John McInerneyMonday, October 5, 2015
In a piece replete with hints of impropriety, Monday’s Wall Street Journal ran a front-page article about private meetings between portfolio managers and senior executives of publicly traded companies, see “How Some Investors Get Special Access to Companies.” (Subscription required)
Private meetings between senior managements and large shareholders, analysts and prospects are part of the way information and ownership are distributed in America. Behind much of the WSJ article lurks a misplaced assumption that something improper is going on. Decades of investor relations advisory work with companies ranging from the giant to the tiny small, from the reticent to the forthcoming, says these concerns are generally misplaced.
It’s like the boogeyman in the closet: You’re sure he’s there—until you open the door.
The SEC adopted Regulation Fair Disclosure in 2000 to create “a clear rule prohibiting unfair selective disclosure,” specifically of “material non-public information.” Note that the SEC was not trying to address “market moving information,” though it is often interpreted or re-written to mean just that. What’s market moving to one investor is obvious to another.
Materiality is different—substantially so. It was defined by the Supreme Court in 1976 this way: “an omitted is material there is a substantial likelihood that a reasonable shareholder would consider it important in deciding how to vote.” The term has been slightly refined since then, but the basics remain.
The SEC has always prized the free flow of information and didn’t want Reg FD’s adoption to constrict it. Yet when Reg FD was first drafted, there were fears that one-on-one or group meetings of any size would vanish altogether with an overly strict interpretation of the Rule, one probably brought about by a suit claiming selective disclosure. Would a transcript of every private or group meeting have to be filed on Form 8-K? And if those 8-Ks were required, would all of those words be useful? (Remember, the Internet was a shadow of its current self then.)
The SEC thought the new Rule and the existing filings were adequate.
The WSJ’s article omits two essential facts: the extensive industry knowledge many investors possess, and the mosaic theory of investing. Many investors are spectacularly well-versed in the sectors and businesses they cover. In addition to company executives, they talk to suppliers, manufacturers, consumers, bankers of every kind and company competitors. Their meetings with senior company managers confirm (or cause them to question) aspects of the industries they cover. Many use this commanding industry experience as the base of their investments insights and recommendations.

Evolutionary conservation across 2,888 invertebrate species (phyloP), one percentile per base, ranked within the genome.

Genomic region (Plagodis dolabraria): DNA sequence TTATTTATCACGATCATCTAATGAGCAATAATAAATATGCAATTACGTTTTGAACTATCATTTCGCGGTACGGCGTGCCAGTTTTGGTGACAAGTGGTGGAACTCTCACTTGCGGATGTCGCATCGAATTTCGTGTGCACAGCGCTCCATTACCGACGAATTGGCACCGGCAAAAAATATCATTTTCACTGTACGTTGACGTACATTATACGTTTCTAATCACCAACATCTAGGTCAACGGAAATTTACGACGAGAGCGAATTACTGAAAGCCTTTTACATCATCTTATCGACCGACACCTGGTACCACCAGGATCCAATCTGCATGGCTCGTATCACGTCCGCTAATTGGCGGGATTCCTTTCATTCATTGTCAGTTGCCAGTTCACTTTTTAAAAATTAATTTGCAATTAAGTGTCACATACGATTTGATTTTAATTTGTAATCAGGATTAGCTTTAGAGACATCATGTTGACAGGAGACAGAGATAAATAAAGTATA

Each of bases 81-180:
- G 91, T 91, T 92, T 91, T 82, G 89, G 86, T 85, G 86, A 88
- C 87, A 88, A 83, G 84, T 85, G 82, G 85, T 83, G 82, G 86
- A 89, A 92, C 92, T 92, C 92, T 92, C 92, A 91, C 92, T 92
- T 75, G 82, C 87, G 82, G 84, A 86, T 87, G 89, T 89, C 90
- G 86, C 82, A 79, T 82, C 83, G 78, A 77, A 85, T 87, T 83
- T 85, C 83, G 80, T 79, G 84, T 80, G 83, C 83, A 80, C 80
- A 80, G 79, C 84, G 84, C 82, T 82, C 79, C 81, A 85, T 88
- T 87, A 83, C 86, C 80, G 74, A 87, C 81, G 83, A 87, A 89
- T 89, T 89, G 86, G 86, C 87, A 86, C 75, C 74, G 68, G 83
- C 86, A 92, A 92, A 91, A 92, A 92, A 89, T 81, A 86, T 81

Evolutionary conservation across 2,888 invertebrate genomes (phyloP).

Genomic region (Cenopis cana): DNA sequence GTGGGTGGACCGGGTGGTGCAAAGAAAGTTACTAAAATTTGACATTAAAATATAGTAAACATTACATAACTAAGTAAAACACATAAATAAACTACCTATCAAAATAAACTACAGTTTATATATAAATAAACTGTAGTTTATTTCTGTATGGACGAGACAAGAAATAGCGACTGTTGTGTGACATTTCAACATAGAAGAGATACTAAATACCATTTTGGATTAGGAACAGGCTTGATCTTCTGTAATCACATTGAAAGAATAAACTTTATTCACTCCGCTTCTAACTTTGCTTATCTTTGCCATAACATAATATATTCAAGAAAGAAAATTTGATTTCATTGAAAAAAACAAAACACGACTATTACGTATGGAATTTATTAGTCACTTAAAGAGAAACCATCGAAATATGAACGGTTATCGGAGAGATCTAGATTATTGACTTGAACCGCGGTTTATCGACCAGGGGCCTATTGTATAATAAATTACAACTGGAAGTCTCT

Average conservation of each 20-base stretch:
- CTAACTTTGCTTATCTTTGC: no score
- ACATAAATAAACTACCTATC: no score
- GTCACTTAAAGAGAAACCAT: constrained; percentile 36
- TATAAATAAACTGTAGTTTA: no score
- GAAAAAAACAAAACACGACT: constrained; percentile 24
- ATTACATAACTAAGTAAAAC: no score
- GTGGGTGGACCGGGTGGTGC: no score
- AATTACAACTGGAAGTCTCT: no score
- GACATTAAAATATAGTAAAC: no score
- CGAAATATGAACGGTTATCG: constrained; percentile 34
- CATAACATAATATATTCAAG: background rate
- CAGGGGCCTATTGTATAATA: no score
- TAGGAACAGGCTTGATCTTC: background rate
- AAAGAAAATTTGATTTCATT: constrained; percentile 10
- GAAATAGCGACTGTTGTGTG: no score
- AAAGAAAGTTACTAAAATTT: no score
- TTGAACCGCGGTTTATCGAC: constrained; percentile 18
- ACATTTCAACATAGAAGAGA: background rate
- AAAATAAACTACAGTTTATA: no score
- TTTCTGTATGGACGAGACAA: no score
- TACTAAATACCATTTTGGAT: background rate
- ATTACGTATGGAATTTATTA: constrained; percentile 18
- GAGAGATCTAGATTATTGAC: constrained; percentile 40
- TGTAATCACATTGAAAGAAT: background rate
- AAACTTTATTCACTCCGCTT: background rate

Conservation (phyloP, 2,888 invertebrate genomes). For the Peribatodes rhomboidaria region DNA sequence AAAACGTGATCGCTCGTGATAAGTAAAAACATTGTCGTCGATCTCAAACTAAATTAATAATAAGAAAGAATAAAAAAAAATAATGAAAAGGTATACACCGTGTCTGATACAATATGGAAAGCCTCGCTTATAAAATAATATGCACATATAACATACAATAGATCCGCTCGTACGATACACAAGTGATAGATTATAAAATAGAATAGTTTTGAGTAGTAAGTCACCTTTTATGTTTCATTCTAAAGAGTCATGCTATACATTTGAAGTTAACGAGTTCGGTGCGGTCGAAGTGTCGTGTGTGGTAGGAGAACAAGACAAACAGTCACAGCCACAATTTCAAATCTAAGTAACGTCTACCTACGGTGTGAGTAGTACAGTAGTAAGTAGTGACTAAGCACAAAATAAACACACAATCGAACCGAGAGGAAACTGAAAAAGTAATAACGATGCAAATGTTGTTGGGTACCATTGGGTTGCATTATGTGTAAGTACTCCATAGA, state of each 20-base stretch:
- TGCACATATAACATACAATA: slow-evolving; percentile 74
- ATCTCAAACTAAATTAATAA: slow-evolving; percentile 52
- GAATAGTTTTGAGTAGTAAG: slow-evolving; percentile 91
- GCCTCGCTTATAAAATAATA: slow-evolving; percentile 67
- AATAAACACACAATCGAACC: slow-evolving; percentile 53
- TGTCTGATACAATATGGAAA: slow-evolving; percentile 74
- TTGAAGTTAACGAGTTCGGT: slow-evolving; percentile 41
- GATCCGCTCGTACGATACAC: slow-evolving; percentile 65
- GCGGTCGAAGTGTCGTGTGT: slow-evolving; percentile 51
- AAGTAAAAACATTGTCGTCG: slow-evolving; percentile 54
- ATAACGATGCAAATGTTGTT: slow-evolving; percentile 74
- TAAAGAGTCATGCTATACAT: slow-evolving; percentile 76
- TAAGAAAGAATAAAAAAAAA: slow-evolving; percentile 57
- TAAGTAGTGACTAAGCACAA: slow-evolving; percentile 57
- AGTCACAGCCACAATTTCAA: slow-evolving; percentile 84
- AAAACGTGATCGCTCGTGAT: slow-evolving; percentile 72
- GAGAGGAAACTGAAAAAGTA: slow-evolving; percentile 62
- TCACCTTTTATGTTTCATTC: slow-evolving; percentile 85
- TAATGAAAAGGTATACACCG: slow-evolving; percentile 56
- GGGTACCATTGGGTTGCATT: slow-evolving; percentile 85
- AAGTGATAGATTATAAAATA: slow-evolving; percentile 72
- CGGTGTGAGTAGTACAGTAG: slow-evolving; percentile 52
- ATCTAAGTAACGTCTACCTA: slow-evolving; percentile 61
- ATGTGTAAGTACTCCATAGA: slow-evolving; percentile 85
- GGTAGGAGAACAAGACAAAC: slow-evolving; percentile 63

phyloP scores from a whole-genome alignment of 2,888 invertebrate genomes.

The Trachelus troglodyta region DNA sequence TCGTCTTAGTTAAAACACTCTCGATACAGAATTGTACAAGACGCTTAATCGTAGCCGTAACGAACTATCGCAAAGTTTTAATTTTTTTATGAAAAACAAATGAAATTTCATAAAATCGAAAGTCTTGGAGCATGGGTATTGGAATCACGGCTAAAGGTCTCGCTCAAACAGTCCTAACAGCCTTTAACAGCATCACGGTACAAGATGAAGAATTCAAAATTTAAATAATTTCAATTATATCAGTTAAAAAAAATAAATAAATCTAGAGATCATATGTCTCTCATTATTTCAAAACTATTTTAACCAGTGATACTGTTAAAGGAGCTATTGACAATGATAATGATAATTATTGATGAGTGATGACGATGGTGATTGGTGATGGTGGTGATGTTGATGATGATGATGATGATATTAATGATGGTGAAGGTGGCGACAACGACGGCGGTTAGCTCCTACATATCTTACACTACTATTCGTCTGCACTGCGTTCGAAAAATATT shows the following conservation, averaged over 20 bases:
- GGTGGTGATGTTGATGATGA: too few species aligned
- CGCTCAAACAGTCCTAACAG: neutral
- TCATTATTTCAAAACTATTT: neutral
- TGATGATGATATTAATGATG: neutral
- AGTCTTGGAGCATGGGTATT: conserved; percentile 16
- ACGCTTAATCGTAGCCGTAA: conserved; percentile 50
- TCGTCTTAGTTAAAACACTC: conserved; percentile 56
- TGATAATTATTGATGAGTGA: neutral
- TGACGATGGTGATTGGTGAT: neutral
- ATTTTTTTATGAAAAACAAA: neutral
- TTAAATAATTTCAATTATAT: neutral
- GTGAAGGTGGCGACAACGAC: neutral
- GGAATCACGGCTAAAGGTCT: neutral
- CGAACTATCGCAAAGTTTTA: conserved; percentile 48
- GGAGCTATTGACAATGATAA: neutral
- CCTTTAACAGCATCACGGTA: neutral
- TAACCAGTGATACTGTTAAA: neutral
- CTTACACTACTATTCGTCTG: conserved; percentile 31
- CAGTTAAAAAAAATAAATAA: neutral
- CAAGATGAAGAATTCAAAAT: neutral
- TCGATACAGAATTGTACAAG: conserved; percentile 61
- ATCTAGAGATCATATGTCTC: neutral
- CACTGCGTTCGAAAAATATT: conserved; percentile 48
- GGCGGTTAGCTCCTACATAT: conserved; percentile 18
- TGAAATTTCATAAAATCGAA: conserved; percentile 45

Which leads to the mosaic theory. Meetings with senior managers are only a part of a mosaic of information that investors use to make investment decisions. One of the papers the WSJ cites from The Journal of Law and Economics specifically says that while “access to management continues to be a source of analysts’ informational advantage,” the findings “offer no basis for concluding that broker hosted investor conferences violate Regulation FD.”
As for body language, reporters use it all the time evaluating sources. Investors do too, and there’s nothing improper about it. Mr. Lafley’s addressing P&G shareholders only once a year, that’s good practice, especially if they heard from him every quarter for much of that time. P&G is a $76.3 billion enterprise that operates in over 70 countries and sells in 180 countries. Investors are just as interested in hearing from the heads of its five reporting divisions and major country heads as the chairman & CEO.
Finally, with all of the discussion about active vs. passive management, are we losing sight of the fact that the results of these meetings are proprietary? Why should the insights of intelligent analysts and portfolio managers be shared with the world? Their clients pay for that insight, and as long as the company has remained within the disclosure rules, it remains incumbent on the listed company to disclose.
– John McInerney